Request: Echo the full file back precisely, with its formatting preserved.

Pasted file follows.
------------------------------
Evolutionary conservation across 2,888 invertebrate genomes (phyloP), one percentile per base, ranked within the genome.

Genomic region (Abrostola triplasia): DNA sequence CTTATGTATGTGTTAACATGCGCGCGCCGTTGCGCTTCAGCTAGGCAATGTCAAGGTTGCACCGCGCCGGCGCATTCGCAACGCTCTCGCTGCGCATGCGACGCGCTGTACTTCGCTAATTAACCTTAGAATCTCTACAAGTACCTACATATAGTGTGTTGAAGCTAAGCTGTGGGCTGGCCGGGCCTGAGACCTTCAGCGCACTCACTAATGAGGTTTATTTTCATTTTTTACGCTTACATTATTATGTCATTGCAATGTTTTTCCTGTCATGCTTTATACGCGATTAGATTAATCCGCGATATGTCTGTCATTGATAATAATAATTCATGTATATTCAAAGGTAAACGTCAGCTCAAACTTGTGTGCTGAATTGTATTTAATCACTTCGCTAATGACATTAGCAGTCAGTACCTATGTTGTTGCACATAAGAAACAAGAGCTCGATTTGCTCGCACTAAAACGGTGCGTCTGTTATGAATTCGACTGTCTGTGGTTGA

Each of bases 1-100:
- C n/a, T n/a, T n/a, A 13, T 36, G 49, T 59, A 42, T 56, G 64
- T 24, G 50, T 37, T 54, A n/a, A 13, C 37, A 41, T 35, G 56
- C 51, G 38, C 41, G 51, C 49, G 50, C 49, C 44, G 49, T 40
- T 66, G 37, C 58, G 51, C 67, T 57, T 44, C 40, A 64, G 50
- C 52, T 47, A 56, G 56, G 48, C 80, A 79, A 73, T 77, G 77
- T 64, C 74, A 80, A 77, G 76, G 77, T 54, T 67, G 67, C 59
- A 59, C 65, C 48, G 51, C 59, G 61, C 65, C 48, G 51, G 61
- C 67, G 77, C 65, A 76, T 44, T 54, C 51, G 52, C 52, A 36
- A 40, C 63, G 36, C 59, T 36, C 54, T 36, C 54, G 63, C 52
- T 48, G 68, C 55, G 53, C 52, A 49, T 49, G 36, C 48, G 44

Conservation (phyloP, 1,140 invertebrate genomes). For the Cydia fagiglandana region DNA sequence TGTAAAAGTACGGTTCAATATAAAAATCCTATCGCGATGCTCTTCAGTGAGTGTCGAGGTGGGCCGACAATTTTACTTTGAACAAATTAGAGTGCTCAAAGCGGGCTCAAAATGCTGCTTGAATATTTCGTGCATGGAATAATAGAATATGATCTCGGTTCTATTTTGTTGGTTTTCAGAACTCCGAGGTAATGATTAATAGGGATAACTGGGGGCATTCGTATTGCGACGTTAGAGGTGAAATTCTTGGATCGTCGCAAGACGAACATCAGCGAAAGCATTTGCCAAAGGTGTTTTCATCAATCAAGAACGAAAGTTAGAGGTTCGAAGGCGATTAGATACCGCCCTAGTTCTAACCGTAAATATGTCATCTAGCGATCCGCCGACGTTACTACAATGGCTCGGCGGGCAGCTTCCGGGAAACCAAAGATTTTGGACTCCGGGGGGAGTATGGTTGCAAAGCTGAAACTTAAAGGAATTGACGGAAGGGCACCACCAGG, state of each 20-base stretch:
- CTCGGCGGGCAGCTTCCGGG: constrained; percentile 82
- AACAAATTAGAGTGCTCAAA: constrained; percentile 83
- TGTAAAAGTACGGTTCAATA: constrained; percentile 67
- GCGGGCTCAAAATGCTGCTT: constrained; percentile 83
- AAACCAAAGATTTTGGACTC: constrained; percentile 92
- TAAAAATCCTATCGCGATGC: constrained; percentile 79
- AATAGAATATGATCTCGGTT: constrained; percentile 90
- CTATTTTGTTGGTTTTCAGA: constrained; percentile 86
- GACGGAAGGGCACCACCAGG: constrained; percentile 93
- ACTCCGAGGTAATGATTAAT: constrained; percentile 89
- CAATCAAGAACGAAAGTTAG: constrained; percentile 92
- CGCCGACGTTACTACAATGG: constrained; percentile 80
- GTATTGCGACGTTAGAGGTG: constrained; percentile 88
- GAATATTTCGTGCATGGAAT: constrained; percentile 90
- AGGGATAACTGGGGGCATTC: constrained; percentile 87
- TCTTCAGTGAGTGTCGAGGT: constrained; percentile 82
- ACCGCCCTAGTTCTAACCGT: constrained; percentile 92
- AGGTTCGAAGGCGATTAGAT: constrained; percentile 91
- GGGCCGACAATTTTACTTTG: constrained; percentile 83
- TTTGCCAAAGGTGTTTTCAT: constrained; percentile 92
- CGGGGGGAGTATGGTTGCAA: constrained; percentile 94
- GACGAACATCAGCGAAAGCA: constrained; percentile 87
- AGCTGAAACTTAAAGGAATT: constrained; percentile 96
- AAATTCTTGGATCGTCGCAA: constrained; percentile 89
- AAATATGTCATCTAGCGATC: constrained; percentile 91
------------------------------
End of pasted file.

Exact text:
Evolutionary conservation across 2,888 invertebrate genomes (phyloP), one percentile per base, ranked within the genome.

Genomic region (Abrostola triplasia): DNA sequence CTTATGTATGTGTTAACATGCGCGCGCCGTTGCGCTTCAGCTAGGCAATGTCAAGGTTGCACCGCGCCGGCGCATTCGCAACGCTCTCGCTGCGCATGCGACGCGCTGTACTTCGCTAATTAACCTTAGAATCTCTACAAGTACCTACATATAGTGTGTTGAAGCTAAGCTGTGGGCTGGCCGGGCCTGAGACCTTCAGCGCACTCACTAATGAGGTTTATTTTCATTTTTTACGCTTACATTATTATGTCATTGCAATGTTTTTCCTGTCATGCTTTATACGCGATTAGATTAATCCGCGATATGTCTGTCATTGATAATAATAATTCATGTATATTCAAAGGTAAACGTCAGCTCAAACTTGTGTGCTGAATTGTATTTAATCACTTCGCTAATGACATTAGCAGTCAGTACCTATGTTGTTGCACATAAGAAACAAGAGCTCGATTTGCTCGCACTAAAACGGTGCGTCTGTTATGAATTCGACTGTCTGTGGTTGA

Each of bases 1-100:
- C n/a, T n/a, T n/a, A 13, T 36, G 49, T 59, A 42, T 56, G 64
- T 24, G 50, T 37, T 54, A n/a, A 13, C 37, A 41, T 35, G 56
- C 51, G 38, C 41, G 51, C 49, G 50, C 49, C 44, G 49, T 40
- T 66, G 37, C 58, G 51, C 67, T 57, T 44, C 40, A 64, G 50
- C 52, T 47, A 56, G 56, G 48, C 80, A 79, A 73, T 77, G 77
- T 64, C 74, A 80, A 77, G 76, G 77, T 54, T 67, G 67, C 59
- A 59, C 65, C 48, G 51, C 59, G 61, C 65, C 48, G 51, G 61
- C 67, G 77, C 65, A 76, T 44, T 54, C 51, G 52, C 52, A 36
- A 40, C 63, G 36, C 59, T 36, C 54, T 36, C 54, G 63, C 52
- T 48, G 68, C 55, G 53, C 52, A 49, T 49, G 36, C 48, G 44

Conservation (phyloP, 1,140 invertebrate genomes). For the Cydia fagiglandana region DNA sequence TGTAAAAGTACGGTTCAATATAAAAATCCTATCGCGATGCTCTTCAGTGAGTGTCGAGGTGGGCCGACAATTTTACTTTGAACAAATTAGAGTGCTCAAAGCGGGCTCAAAATGCTGCTTGAATATTTCGTGCATGGAATAATAGAATATGATCTCGGTTCTATTTTGTTGGTTTTCAGAACTCCGAGGTAATGATTAATAGGGATAACTGGGGGCATTCGTATTGCGACGTTAGAGGTGAAATTCTTGGATCGTCGCAAGACGAACATCAGCGAAAGCATTTGCCAAAGGTGTTTTCATCAATCAAGAACGAAAGTTAGAGGTTCGAAGGCGATTAGATACCGCCCTAGTTCTAACCGTAAATATGTCATCTAGCGATCCGCCGACGTTACTACAATGGCTCGGCGGGCAGCTTCCGGGAAACCAAAGATTTTGGACTCCGGGGGGAGTATGGTTGCAAAGCTGAAACTTAAAGGAATTGACGGAAGGGCACCACCAGG, state of each 20-base stretch:
- CTCGGCGGGCAGCTTCCGGG: constrained; percentile 82
- AACAAATTAGAGTGCTCAAA: constrained; percentile 83
- TGTAAAAGTACGGTTCAATA: constrained; percentile 67
- GCGGGCTCAAAATGCTGCTT: constrained; percentile 83
- AAACCAAAGATTTTGGACTC: constrained; percentile 92
- TAAAAATCCTATCGCGATGC: constrained; percentile 79
- AATAGAATATGATCTCGGTT: constrained; percentile 90
- CTATTTTGTTGGTTTTCAGA: constrained; percentile 86
- GACGGAAGGGCACCACCAGG: constrained; percentile 93
- ACTCCGAGGTAATGATTAAT: constrained; percentile 89
- CAATCAAGAACGAAAGTTAG: constrained; percentile 92
- CGCCGACGTTACTACAATGG: constrained; percentile 80
- GTATTGCGACGTTAGAGGTG: constrained; percentile 88
- GAATATTTCGTGCATGGAAT: constrained; percentile 90
- AGGGATAACTGGGGGCATTC: constrained; percentile 87
- TCTTCAGTGAGTGTCGAGGT: constrained; percentile 82
- ACCGCCCTAGTTCTAACCGT: constrained; percentile 92
- AGGTTCGAAGGCGATTAGAT: constrained; percentile 91
- GGGCCGACAATTTTACTTTG: constrained; percentile 83
- TTTGCCAAAGGTGTTTTCAT: constrained; percentile 92
- CGGGGGGAGTATGGTTGCAA: constrained; percentile 94
- GACGAACATCAGCGAAAGCA: constrained; percentile 87
- AGCTGAAACTTAAAGGAATT: constrained; percentile 96
- AAATTCTTGGATCGTCGCAA: constrained; percentile 89
- AAATATGTCATCTAGCGATC: constrained; percentile 91